The etiopathogenesis of DD is uncertain. A disturbed response to trauma, deposition of melanin or haemosiderin, microangiopathy, and neuronal damage have been proposed to explain the development of DD. The pathogenesis, and associations suggests that DD should be considered a microvascular disease, along with retinopathy, neuropathy and nephropathy. It must be noted that pruritus is viewed as a neuropathic syndrome by some experts so ramifications of microvascular complications of diabetes in context with integumentary system still need further studies.

 

Goals of Management

 

The aim of DD management is to ensure not only dermo cosmetic optimization, but also to prevent further episodes of DD and its complications. This is done along with metabolic management as well as lifestyle modification.

 

Dermocosmetic Management

 

The epidermal barrier is an integral part of the stratum corneum, and serve to maintain skin health, while preventing rigidity and micro-fissuring in response to shear forces. Maintenance of skin hydration, and control of xerosis, is essential in prevention and management of DD.

Various topical agents used in dermatology practice have different roles for specific lesions (Table).

 

 

Moisturizers are used to reduce trans-epidermal water loss and increase stratum corneum hydration. This include occlusive moisturizers (lanolin, petrolatum, collagen polypeptides) and humectant moisturisers (glycerin, hyaluronic acid, hydrolyzed elastin) Barrier repair formulations are composed of moisturiser (s) as well as physiologic ingredients (ceramides, essential fatty acids) which build the skin. Modern derma care products for DD also include anti-inflammatory constituents, e.g., neem oil (Azadirachta indica oil), colloidal oat (Avena sativa); and those which promote re-epithelialisation and angiogenesis, e.g.; coconut oil (Cocos nucifera oil). Aloe vera is a tropical cactus which has a multifaceted mode of action on dermatological health. Aloe vera stimulates collagen and elastin production from fibroblasts. This makes the skin more elastic and resilient. As a humectant, it also softens hardened skin cells, and has a cohesive effect on superficial epidermal cells which otherwise flake apart. Laser therapy has also been tried in DD, with variable results.3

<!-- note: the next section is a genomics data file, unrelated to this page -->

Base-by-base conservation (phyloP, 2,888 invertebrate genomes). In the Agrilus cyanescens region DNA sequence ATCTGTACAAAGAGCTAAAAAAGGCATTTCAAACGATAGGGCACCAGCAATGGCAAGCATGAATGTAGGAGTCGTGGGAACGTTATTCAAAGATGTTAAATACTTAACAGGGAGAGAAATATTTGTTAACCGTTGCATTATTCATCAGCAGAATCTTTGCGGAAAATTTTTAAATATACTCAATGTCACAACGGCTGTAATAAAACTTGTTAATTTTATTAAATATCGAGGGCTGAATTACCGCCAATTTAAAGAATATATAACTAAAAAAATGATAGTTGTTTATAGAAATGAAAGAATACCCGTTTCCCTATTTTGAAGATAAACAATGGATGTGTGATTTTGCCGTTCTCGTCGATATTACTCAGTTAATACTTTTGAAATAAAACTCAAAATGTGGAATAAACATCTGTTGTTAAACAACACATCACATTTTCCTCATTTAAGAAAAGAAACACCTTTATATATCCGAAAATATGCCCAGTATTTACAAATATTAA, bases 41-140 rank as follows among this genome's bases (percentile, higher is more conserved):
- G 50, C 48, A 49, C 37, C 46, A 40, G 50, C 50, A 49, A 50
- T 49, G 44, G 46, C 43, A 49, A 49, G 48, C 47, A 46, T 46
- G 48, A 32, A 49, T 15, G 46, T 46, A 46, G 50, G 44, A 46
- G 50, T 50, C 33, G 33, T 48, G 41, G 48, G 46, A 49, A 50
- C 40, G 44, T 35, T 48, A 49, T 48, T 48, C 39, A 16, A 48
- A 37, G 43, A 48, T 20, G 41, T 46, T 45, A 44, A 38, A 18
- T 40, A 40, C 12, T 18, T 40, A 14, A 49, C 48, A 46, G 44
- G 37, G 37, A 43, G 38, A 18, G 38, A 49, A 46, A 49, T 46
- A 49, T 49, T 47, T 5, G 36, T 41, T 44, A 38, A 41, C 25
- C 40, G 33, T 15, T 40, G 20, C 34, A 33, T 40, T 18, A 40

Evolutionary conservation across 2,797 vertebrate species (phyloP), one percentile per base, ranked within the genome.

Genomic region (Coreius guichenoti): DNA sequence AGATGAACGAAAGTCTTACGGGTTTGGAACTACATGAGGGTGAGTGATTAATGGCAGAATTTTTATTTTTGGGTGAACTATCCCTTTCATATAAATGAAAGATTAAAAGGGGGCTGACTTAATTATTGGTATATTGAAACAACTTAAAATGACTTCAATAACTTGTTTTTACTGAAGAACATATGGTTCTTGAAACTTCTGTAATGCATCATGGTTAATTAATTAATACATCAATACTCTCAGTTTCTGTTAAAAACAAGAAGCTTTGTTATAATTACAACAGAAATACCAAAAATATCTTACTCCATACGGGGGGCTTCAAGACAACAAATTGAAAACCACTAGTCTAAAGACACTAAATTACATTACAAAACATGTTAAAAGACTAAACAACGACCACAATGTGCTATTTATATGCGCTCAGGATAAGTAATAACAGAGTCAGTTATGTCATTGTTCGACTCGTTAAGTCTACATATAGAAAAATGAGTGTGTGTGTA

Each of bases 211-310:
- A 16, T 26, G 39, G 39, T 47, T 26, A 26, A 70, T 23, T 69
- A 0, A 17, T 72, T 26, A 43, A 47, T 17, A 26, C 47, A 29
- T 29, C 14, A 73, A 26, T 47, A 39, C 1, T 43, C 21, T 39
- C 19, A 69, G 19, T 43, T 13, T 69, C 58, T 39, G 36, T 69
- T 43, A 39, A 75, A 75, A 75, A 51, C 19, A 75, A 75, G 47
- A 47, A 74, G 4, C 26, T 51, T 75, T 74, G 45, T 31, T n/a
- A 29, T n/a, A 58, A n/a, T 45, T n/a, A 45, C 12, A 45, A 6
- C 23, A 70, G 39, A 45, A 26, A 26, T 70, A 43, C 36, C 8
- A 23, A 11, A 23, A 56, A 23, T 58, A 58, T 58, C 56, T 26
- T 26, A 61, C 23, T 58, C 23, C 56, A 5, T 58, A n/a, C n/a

Metabolic Management

 

DD is a complication of uncontrolled diabetes. Hence, glycaemic control is the foundation of all DD management. Comprehensive metabolic control, including normalisation of glucose, lipids and blood pressure, is important for DD management. Micro and macro-nutrient optimisation is also necessary for skin health.

Simple changes in lifestyle, such as preventing trauma to the skin, and avoiding excessive pruritus, are required to mitigate and manage DD. Superadded infection, whether bacterial, fungal or protozoal, must be treated appropriately, in a timely manner.

 

Conclusion

 

A comprehensive approach, including dermo-cosmetic and metabolic optimisation, can help manage DD. A combination of emollient, humectant , anti-inflammatory and regenerative topical therapies help strengthen the epidermal barrier. Good metabolic management ensures that the dermis remains well-supplied by healthy vasculature. Along with lifestyle modification, these help manage DD and its complications in persons with diabetes.

 

References

 

1. Naik PP, Farrukh SN. Clinical Significance of Diabetic Dermatopathy. Diabetes, Metabolic Syndrome and Obesity: Targets Ther.. 2020; 13:4823.

2. Samson JF, Philip M, Prasad SC, Kanakamma LG. Diabetic dermopathy (shin spots) and diabetic retinopathy-Are they associated? J. Sex. Transm. Dis. 2020; 2:99-103.

3. Abdelhalim NM, Abdelbasset WK, Alqahtani BA, Samhan AF. Low- Level Laser Therapy for Diabetic Dermopathy in Patients with Type 2 Diabetes: A Placebo-Controlled Pilot Study. J Lasers Med Sci. 2020; 11:481.